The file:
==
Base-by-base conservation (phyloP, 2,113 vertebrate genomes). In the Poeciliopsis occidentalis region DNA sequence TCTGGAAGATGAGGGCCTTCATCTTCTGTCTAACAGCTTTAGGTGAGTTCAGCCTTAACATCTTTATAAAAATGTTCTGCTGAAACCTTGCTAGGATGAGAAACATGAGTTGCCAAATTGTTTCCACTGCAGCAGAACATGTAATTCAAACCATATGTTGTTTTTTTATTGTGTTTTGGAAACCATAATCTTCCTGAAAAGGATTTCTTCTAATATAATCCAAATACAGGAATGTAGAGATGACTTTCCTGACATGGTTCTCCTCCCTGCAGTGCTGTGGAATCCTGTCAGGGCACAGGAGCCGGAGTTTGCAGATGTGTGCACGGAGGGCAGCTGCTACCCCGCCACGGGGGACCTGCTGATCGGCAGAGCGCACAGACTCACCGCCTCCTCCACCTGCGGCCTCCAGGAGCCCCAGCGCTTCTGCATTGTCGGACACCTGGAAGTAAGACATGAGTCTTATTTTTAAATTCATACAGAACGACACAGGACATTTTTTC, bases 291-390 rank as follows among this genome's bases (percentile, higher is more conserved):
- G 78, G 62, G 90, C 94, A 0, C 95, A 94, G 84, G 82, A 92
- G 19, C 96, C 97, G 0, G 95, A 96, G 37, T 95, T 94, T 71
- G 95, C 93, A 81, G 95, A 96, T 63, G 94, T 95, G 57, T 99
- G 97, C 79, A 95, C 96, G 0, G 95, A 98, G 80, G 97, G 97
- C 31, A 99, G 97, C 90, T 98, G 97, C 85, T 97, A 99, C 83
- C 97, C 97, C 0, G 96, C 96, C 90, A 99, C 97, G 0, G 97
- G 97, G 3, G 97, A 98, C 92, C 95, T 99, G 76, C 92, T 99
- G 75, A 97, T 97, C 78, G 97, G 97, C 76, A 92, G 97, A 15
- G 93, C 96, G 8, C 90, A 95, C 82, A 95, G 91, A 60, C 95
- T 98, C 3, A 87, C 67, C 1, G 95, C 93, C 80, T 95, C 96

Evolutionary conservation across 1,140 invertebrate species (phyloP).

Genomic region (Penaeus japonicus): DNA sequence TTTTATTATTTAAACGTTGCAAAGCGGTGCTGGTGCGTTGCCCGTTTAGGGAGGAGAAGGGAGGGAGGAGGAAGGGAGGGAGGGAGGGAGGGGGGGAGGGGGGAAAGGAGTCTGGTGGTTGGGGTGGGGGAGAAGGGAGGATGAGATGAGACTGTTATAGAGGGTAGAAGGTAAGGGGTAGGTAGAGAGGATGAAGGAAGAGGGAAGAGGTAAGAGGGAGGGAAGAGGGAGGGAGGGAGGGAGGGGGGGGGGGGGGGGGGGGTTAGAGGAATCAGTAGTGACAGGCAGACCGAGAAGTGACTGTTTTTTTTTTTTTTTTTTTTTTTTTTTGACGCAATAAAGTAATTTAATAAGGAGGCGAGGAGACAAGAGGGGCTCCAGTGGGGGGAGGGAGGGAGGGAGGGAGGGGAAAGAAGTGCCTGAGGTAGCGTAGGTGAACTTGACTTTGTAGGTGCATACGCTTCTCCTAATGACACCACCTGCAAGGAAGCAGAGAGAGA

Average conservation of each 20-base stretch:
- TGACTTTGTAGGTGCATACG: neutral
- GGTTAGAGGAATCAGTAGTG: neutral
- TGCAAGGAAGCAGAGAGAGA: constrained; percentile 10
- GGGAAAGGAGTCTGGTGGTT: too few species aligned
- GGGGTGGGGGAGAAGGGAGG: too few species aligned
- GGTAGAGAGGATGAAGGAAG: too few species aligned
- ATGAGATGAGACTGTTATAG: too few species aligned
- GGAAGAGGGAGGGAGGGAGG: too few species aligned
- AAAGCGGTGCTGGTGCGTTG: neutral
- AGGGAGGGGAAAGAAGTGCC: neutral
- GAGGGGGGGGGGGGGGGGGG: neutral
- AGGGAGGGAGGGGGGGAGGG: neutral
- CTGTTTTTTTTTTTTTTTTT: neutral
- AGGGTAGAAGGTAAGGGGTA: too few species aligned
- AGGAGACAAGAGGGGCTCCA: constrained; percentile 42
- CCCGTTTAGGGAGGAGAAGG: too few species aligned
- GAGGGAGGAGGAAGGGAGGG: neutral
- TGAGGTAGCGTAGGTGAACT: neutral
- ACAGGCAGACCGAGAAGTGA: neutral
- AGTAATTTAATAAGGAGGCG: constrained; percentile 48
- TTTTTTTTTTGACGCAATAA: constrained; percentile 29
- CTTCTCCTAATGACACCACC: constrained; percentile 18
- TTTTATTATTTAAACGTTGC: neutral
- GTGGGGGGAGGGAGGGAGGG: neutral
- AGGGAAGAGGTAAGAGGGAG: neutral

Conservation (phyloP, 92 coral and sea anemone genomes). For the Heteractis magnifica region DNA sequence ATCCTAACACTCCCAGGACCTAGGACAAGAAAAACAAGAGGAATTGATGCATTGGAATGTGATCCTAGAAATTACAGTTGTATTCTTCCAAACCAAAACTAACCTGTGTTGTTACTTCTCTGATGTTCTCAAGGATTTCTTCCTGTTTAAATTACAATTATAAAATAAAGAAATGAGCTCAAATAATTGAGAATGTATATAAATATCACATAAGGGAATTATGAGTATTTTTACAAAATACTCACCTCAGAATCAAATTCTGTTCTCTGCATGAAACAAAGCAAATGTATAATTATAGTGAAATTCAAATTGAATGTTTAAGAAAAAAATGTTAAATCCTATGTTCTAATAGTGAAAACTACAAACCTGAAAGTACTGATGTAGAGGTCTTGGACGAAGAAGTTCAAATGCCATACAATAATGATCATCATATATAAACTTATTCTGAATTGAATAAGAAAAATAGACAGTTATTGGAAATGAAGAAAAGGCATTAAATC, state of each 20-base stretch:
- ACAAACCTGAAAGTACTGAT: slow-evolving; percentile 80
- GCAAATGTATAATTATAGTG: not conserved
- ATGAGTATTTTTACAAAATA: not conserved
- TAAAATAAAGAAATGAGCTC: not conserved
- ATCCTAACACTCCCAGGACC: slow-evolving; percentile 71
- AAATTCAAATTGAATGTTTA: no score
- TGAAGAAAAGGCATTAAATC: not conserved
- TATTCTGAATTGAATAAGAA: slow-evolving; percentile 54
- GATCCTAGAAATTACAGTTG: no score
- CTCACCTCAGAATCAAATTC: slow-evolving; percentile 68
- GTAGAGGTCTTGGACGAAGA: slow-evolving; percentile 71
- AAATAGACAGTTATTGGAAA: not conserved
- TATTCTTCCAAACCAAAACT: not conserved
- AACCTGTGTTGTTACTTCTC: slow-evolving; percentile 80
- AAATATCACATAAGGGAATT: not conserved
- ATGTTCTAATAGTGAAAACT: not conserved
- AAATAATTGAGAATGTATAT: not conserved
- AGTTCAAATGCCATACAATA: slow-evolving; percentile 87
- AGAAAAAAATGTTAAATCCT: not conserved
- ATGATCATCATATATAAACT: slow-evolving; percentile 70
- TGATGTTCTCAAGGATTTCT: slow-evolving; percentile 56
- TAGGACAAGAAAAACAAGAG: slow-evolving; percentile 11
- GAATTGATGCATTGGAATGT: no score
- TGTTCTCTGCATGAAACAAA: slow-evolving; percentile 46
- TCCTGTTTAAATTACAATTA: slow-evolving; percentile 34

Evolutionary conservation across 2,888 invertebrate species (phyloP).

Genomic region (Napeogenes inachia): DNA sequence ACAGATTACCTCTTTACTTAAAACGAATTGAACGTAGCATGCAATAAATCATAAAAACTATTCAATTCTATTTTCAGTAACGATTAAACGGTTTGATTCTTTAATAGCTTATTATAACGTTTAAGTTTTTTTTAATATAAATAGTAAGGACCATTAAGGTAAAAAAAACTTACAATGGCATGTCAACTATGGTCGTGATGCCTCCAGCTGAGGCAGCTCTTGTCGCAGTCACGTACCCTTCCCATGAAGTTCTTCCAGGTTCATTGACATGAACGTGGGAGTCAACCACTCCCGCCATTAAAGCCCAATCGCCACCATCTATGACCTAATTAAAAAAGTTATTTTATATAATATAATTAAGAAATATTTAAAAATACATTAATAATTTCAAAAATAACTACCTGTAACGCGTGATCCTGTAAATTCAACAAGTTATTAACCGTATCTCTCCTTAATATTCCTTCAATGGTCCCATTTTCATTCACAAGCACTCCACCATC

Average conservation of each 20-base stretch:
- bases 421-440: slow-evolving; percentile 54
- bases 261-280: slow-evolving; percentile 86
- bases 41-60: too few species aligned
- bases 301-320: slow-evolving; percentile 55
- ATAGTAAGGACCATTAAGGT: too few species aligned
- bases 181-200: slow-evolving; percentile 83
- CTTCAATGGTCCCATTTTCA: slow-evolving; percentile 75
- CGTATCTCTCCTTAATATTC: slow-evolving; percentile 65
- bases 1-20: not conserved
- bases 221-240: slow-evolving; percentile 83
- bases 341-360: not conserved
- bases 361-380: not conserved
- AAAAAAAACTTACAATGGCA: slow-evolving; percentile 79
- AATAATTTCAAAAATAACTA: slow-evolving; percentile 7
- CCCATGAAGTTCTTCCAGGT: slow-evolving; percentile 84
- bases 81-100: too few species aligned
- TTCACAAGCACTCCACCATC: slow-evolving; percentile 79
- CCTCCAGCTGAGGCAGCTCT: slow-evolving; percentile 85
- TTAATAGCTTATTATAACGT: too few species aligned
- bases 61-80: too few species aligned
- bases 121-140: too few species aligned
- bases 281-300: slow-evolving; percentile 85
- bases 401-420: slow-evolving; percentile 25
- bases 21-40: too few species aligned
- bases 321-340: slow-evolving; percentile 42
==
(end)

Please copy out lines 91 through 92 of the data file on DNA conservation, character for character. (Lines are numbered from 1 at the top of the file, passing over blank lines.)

- bases 401-420: slow-evolving; percentile 25
- bases 21-40: too few species aligned